They found that this sample had comparable or better outcomes in adulthood than other samples with similar IQ scores. Half of the adults received ratings of “Very Good” or “Good” on a global outcome measure that combined across all the domains.

Stable or improved IQ scores and good daily living skills seemed to be most closely related to better outcomes. Daily living skills include bathing, dressing, feeding oneself, managing a household, and taking care of one’s health and finances. If daily living skills are a key component of desirable adult outcomes, this may have implications for future training/intervention programs to foster independence in adulthood.

Another factor that may account for part of the outcome success of this sample is that they lived in a local community that emphasized the inclusion of individuals with disabilities. Other scientists across the country are now examining how family and community factors can positively influence the outcomes of individuals with ASD and other developmental disabilities. Early returns on this research are showing that praise and positive parent-child relationships also contribute to better outcomes.

Sources: Farley, M.A., McMahon, W.M., Fombonne, E., Jenson, W.R., Miller, J., Gardner, M., Block, H., Pingree, C.B., Ritvo, E.R., Ritvo, R.A., and Coon, H. (2009). Twenty-Year Outcome for Individuals with Autism and Average or Near-Average Cognitive Abilities. Autism Research, 2(2):109-118. doi: 10.1002/aur.69.

Woodman, A. C., Smith, L. E., Greenberg, J. S., Mailick, M. R. (2015). Change in Autism Symptoms and Maladaptive Behaviors in Adolescence and Adulthood: The Role of Positive Family Processes. Journal of Autism and Developmental Disorders, 45(1), 111–126. doi:10.1007/s10803-014-2199-2

Employment and Educational Activities for Young Adults with ASD

A study by researchers at Vanderbilt University and the University of Wisconsin at Madison examined the post-high school occupational and employment activities of young adults with Autism Spectrum Disorder (ASD) who had exited high school within the past five years.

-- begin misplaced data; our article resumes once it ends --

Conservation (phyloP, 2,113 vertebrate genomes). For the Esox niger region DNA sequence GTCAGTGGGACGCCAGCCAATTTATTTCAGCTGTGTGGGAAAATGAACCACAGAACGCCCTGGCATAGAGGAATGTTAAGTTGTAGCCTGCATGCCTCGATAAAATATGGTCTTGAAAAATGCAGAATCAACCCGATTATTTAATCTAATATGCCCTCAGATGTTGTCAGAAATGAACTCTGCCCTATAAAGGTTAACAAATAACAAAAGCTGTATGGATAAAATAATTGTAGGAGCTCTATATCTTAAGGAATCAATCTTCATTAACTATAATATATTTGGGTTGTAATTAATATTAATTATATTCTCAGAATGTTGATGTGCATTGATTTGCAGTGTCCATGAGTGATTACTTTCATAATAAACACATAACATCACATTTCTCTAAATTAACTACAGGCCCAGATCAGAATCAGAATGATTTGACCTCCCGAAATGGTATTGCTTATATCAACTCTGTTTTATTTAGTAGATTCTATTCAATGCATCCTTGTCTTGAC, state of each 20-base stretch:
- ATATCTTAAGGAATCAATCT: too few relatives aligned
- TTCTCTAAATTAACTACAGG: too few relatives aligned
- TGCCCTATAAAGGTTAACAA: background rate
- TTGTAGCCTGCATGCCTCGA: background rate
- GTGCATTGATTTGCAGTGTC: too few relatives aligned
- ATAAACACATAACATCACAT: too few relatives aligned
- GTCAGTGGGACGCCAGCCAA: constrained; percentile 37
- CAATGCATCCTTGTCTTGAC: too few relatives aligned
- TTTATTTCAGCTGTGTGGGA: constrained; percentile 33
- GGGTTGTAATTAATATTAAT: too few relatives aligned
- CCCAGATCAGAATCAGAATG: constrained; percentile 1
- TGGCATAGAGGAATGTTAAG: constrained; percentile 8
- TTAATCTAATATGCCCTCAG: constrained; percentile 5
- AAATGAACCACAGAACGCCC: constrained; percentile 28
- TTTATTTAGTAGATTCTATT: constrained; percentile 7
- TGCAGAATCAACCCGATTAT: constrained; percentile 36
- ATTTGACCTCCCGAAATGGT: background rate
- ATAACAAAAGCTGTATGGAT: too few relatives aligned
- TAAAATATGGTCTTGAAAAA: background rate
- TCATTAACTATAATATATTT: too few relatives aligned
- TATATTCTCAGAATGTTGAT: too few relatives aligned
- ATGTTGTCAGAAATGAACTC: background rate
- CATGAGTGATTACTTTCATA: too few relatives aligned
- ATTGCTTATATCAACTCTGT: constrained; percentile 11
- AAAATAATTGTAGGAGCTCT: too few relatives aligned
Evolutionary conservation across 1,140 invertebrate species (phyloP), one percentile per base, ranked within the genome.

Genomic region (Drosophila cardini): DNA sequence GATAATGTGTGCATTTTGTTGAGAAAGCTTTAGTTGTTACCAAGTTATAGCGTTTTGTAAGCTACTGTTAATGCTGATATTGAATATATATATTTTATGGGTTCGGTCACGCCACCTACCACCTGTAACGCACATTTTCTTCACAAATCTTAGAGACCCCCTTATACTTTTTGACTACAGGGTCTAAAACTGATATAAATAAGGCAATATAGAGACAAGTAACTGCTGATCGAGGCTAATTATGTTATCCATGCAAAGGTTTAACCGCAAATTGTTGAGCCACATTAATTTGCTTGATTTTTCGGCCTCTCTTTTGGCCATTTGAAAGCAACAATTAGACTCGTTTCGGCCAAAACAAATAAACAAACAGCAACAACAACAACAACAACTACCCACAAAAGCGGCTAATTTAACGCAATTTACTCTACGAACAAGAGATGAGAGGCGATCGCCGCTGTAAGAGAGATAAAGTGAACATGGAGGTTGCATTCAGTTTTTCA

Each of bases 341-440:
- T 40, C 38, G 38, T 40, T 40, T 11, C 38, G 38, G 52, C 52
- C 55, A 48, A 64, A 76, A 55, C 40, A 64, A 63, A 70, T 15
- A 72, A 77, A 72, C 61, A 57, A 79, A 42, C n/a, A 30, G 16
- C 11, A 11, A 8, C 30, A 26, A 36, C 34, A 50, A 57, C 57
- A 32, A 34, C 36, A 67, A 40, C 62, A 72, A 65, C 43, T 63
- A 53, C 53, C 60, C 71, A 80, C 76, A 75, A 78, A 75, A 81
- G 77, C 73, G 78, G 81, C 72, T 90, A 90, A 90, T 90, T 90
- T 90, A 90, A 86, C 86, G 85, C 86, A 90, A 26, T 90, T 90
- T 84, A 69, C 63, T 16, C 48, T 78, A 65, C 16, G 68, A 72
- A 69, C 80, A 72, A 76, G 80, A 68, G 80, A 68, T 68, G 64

The researchers identified five categories of post-high school activities: (1) post-secondary degree-seeking program, (2) competitive employment, (3) supported employment, (4) adult day services, and (5) day activities fewer than 10 hours a week.

They found that there was a significant relation between employment/day activities and whether the individual with ASD had an additional diagnosis of intellectual disability (ID). Those with ASD and ID had more autism symptoms and were likely to have a supported job or to be receiving adult day services. Those who only had ASD and significantly less autism symptoms were likely to be enrolled in a degree-seeking program or have a competitive job.

Interestingly, the findings suggested that there might be a group of young adults with ASD in the mid-level of functioning whose autism symptoms aren’t severe enough to receive adult day services but whose symptoms are too severe to function independently (manage a household, manage one’s health and finances, or enroll full-time in a college program). These individuals are “falling through the cracks” during the transition to adulthood because there isn’t appropriate programming for them.

The researchers suggest that there should be more autism-focused adult services specifically for young adults with ASD who do not have ID. Services focused on these individuals will help them achieve their maximum level of independence and develop sustainable careers.

The 2014 Pennsylvania Autism Census estimated that there will be over 36,000 adults with ASD living in the state by 2020. As examined in the study findings above, there is no mandate for an adult system. This means that programming and services are fragmented, leaving many adults with ASD and their families unsure of what steps they should take in the years following high school. If you have a child with ASD or are an individual with ASD who is about to graduate from the secondary education system, check out these suggestions and resources from the CAR Autism Roadmap™.

Source: Taylor, J.L., and Seltzer, M.M. (2011). Employment and Post-Secondary Educational Activities for Young Adults with Autism Spectrum Disorders During the Transition to Adulthood. Journal of Autism and Developmental Disorders, 41(5), 566-574. doi: 10.1007/s10803-010-1070-3.